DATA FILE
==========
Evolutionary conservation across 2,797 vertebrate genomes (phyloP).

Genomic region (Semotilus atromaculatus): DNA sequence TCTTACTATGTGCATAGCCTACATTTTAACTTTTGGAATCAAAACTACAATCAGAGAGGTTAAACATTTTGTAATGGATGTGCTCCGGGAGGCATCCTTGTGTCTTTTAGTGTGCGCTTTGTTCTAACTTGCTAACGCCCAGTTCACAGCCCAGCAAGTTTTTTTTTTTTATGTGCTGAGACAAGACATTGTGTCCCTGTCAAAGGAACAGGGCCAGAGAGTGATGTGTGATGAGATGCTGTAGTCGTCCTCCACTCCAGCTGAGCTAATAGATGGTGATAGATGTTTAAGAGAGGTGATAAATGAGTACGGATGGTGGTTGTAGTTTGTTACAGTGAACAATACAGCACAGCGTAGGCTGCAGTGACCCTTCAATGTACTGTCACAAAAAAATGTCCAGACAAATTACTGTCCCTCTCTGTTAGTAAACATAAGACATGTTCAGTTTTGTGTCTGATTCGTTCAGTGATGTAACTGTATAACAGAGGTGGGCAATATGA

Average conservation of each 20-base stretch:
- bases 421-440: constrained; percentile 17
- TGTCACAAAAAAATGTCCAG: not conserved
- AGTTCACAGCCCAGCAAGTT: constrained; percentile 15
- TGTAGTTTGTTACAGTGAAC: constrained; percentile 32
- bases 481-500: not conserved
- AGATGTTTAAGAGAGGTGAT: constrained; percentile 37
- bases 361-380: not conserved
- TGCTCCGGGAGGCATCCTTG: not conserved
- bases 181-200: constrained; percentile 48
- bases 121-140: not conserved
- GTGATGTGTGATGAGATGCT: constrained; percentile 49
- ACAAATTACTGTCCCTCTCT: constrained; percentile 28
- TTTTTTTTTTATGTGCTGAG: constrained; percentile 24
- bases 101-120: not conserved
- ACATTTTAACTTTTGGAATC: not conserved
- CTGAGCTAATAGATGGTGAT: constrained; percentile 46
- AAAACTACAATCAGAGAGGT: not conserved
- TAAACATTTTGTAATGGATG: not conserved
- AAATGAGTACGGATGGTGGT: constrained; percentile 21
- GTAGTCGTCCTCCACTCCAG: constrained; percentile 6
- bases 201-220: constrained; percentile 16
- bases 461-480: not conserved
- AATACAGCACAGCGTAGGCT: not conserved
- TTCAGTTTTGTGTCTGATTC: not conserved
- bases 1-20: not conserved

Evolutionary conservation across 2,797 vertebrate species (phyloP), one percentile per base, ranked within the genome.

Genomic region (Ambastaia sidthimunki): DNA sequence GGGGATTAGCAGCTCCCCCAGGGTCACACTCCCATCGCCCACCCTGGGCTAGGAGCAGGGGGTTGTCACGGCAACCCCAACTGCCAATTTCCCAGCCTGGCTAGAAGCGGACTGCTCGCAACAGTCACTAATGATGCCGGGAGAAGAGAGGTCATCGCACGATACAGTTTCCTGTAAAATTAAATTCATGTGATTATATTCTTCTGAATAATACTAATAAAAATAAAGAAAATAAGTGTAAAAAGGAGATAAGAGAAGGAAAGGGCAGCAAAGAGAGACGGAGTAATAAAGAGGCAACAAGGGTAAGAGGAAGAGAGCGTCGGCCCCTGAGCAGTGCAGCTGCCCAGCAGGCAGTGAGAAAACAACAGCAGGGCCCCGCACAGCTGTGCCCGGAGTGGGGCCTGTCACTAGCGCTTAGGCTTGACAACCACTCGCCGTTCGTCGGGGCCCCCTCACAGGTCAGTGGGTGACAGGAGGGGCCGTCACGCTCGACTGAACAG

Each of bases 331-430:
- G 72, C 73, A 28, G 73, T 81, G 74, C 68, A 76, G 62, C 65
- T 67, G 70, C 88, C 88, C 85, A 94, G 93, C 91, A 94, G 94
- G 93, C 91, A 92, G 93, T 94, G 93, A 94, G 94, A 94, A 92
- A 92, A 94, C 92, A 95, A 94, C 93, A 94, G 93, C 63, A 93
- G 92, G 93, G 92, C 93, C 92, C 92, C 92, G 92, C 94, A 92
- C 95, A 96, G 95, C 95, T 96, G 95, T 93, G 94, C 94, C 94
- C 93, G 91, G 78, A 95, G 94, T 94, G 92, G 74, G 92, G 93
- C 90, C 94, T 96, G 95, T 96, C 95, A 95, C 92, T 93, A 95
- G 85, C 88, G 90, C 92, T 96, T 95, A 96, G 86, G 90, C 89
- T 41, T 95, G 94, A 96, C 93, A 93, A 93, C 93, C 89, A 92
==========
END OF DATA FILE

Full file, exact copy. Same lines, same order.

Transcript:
Evolutionary conservation across 2,797 vertebrate genomes (phyloP).

Genomic region (Semotilus atromaculatus): DNA sequence TCTTACTATGTGCATAGCCTACATTTTAACTTTTGGAATCAAAACTACAATCAGAGAGGTTAAACATTTTGTAATGGATGTGCTCCGGGAGGCATCCTTGTGTCTTTTAGTGTGCGCTTTGTTCTAACTTGCTAACGCCCAGTTCACAGCCCAGCAAGTTTTTTTTTTTTATGTGCTGAGACAAGACATTGTGTCCCTGTCAAAGGAACAGGGCCAGAGAGTGATGTGTGATGAGATGCTGTAGTCGTCCTCCACTCCAGCTGAGCTAATAGATGGTGATAGATGTTTAAGAGAGGTGATAAATGAGTACGGATGGTGGTTGTAGTTTGTTACAGTGAACAATACAGCACAGCGTAGGCTGCAGTGACCCTTCAATGTACTGTCACAAAAAAATGTCCAGACAAATTACTGTCCCTCTCTGTTAGTAAACATAAGACATGTTCAGTTTTGTGTCTGATTCGTTCAGTGATGTAACTGTATAACAGAGGTGGGCAATATGA

Average conservation of each 20-base stretch:
- bases 421-440: constrained; percentile 17
- TGTCACAAAAAAATGTCCAG: not conserved
- AGTTCACAGCCCAGCAAGTT: constrained; percentile 15
- TGTAGTTTGTTACAGTGAAC: constrained; percentile 32
- bases 481-500: not conserved
- AGATGTTTAAGAGAGGTGAT: constrained; percentile 37
- bases 361-380: not conserved
- TGCTCCGGGAGGCATCCTTG: not conserved
- bases 181-200: constrained; percentile 48
- bases 121-140: not conserved
- GTGATGTGTGATGAGATGCT: constrained; percentile 49
- ACAAATTACTGTCCCTCTCT: constrained; percentile 28
- TTTTTTTTTTATGTGCTGAG: constrained; percentile 24
- bases 101-120: not conserved
- ACATTTTAACTTTTGGAATC: not conserved
- CTGAGCTAATAGATGGTGAT: constrained; percentile 46
- AAAACTACAATCAGAGAGGT: not conserved
- TAAACATTTTGTAATGGATG: not conserved
- AAATGAGTACGGATGGTGGT: constrained; percentile 21
- GTAGTCGTCCTCCACTCCAG: constrained; percentile 6
- bases 201-220: constrained; percentile 16
- bases 461-480: not conserved
- AATACAGCACAGCGTAGGCT: not conserved
- TTCAGTTTTGTGTCTGATTC: not conserved
- bases 1-20: not conserved

Evolutionary conservation across 2,797 vertebrate species (phyloP), one percentile per base, ranked within the genome.

Genomic region (Ambastaia sidthimunki): DNA sequence GGGGATTAGCAGCTCCCCCAGGGTCACACTCCCATCGCCCACCCTGGGCTAGGAGCAGGGGGTTGTCACGGCAACCCCAACTGCCAATTTCCCAGCCTGGCTAGAAGCGGACTGCTCGCAACAGTCACTAATGATGCCGGGAGAAGAGAGGTCATCGCACGATACAGTTTCCTGTAAAATTAAATTCATGTGATTATATTCTTCTGAATAATACTAATAAAAATAAAGAAAATAAGTGTAAAAAGGAGATAAGAGAAGGAAAGGGCAGCAAAGAGAGACGGAGTAATAAAGAGGCAACAAGGGTAAGAGGAAGAGAGCGTCGGCCCCTGAGCAGTGCAGCTGCCCAGCAGGCAGTGAGAAAACAACAGCAGGGCCCCGCACAGCTGTGCCCGGAGTGGGGCCTGTCACTAGCGCTTAGGCTTGACAACCACTCGCCGTTCGTCGGGGCCCCCTCACAGGTCAGTGGGTGACAGGAGGGGCCGTCACGCTCGACTGAACAG

Each of bases 331-430:
- G 72, C 73, A 28, G 73, T 81, G 74, C 68, A 76, G 62, C 65
- T 67, G 70, C 88, C 88, C 85, A 94, G 93, C 91, A 94, G 94
- G 93, C 91, A 92, G 93, T 94, G 93, A 94, G 94, A 94, A 92
- A 92, A 94, C 92, A 95, A 94, C 93, A 94, G 93, C 63, A 93
- G 92, G 93, G 92, C 93, C 92, C 92, C 92, G 92, C 94, A 92
- C 95, A 96, G 95, C 95, T 96, G 95, T 93, G 94, C 94, C 94
- C 93, G 91, G 78, A 95, G 94, T 94, G 92, G 74, G 92, G 93
- C 90, C 94, T 96, G 95, T 96, C 95, A 95, C 92, T 93, A 95
- G 85, C 88, G 90, C 92, T 96, T 95, A 96, G 86, G 90, C 89
- T 41, T 95, G 94, A 96, C 93, A 93, A 93, C 93, C 89, A 92